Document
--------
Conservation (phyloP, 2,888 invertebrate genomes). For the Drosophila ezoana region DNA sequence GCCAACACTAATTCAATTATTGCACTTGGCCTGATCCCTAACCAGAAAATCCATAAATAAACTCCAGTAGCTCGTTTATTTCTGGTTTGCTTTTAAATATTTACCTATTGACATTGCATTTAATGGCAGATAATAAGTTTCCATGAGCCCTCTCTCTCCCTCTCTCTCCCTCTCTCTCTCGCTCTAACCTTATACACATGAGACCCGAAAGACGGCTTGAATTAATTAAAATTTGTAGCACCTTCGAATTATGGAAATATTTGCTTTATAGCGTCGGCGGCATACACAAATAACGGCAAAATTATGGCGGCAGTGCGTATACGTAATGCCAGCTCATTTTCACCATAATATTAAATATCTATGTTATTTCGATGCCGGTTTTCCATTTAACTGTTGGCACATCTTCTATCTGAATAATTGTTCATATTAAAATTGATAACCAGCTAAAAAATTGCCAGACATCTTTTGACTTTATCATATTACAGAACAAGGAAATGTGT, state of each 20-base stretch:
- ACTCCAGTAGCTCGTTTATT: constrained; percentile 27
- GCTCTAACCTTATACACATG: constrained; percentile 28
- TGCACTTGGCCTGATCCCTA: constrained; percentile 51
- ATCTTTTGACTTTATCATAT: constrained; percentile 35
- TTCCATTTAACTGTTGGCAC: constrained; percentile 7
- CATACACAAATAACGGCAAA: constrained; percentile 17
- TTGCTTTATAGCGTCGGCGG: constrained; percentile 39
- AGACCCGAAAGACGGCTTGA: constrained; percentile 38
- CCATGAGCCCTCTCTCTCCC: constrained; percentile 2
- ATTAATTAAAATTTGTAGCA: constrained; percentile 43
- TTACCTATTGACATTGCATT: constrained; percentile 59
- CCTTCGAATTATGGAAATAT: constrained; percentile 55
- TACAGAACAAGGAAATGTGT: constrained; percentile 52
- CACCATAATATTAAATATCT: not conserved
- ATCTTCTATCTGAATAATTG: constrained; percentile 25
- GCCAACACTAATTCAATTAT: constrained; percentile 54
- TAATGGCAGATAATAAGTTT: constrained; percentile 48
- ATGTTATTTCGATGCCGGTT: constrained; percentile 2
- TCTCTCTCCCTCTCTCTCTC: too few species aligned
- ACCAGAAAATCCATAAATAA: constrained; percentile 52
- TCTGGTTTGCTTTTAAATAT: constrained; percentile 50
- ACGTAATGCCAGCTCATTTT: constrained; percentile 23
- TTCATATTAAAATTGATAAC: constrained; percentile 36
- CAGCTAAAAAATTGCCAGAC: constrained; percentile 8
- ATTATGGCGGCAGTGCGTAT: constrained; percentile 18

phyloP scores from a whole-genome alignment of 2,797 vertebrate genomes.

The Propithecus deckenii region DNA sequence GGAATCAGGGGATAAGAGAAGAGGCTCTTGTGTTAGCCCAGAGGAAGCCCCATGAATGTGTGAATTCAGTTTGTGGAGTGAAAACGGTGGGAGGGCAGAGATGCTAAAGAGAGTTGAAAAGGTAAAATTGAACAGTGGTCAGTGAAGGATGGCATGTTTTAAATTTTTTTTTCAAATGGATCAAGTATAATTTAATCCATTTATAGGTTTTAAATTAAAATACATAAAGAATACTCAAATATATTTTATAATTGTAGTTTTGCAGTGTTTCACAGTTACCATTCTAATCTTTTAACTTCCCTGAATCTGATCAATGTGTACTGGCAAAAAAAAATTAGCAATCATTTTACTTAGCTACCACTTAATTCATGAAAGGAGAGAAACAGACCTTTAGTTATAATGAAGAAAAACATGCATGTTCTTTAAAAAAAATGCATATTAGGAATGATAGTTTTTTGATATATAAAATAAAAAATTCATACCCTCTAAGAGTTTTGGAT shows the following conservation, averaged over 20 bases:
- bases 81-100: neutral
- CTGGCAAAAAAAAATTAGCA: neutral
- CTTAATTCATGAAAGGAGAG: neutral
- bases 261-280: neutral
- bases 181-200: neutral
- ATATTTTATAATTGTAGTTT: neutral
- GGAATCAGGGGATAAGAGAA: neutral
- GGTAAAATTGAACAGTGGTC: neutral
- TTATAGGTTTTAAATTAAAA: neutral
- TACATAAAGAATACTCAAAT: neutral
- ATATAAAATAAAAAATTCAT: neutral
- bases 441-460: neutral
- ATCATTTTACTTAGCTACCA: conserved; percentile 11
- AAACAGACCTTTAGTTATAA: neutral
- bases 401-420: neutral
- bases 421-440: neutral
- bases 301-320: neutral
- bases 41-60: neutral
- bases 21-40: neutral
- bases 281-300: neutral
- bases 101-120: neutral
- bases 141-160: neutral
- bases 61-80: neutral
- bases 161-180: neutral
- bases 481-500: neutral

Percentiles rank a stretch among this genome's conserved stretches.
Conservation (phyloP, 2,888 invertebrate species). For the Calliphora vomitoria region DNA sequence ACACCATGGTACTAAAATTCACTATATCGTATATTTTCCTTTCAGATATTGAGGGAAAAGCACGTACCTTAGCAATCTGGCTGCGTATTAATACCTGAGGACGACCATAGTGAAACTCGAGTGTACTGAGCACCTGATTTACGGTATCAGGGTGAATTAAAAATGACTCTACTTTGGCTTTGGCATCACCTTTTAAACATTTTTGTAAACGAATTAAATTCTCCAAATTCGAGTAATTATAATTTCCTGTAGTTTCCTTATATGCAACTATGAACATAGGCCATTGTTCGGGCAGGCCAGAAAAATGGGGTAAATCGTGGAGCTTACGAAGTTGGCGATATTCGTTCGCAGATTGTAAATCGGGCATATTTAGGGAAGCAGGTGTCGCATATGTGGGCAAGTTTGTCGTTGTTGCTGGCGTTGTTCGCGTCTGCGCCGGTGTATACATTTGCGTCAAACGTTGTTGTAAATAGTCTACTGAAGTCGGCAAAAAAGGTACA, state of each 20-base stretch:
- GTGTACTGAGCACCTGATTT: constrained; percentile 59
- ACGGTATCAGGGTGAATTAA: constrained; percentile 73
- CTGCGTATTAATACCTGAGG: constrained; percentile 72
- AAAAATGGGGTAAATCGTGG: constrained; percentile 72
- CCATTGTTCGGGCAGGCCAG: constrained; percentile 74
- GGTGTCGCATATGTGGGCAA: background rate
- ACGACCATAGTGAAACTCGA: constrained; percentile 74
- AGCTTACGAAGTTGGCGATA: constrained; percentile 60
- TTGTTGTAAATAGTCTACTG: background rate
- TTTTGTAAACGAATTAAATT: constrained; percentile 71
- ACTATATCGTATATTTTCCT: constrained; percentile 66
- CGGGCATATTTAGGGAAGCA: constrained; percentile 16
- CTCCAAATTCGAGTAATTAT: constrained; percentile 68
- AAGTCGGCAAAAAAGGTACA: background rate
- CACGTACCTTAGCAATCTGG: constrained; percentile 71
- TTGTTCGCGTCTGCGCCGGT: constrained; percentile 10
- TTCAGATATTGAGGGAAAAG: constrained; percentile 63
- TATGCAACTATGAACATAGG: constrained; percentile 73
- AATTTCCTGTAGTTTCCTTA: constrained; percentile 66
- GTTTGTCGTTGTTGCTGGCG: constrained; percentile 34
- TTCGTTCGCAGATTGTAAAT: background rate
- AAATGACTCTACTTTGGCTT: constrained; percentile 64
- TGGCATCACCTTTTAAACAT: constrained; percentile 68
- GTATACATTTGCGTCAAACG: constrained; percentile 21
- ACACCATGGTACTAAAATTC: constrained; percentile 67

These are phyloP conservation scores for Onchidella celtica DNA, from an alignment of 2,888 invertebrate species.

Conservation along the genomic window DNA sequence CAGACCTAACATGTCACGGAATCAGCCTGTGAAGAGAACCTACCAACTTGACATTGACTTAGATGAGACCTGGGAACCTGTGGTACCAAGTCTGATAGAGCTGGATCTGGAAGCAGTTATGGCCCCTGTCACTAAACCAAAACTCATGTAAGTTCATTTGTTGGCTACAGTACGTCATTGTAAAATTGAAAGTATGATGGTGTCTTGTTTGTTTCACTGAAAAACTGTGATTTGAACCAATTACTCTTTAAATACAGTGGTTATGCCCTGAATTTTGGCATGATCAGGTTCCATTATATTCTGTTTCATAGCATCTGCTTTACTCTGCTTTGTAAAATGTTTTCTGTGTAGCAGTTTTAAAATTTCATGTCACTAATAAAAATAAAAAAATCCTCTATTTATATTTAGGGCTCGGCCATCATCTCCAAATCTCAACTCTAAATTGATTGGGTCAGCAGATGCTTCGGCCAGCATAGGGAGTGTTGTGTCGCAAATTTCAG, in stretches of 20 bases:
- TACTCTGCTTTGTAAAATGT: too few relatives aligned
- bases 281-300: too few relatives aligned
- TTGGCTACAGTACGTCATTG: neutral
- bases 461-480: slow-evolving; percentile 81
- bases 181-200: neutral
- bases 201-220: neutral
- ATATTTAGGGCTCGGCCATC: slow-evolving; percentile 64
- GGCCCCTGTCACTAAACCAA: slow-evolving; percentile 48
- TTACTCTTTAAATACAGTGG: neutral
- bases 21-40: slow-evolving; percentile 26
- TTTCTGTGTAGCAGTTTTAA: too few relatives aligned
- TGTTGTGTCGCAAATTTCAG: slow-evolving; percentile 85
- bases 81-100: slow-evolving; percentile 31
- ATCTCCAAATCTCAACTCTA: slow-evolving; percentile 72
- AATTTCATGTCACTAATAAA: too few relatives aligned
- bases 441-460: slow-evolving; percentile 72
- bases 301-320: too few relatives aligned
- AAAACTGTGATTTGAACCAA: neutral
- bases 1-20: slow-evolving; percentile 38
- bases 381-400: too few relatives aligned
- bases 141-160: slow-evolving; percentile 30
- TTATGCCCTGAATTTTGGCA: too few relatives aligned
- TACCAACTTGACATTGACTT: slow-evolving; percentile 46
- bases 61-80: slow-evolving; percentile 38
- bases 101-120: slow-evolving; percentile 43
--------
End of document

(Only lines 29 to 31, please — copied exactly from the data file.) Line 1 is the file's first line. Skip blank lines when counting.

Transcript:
- bases 81-100: neutral
- CTGGCAAAAAAAAATTAGCA: neutral
- CTTAATTCATGAAAGGAGAG: neutral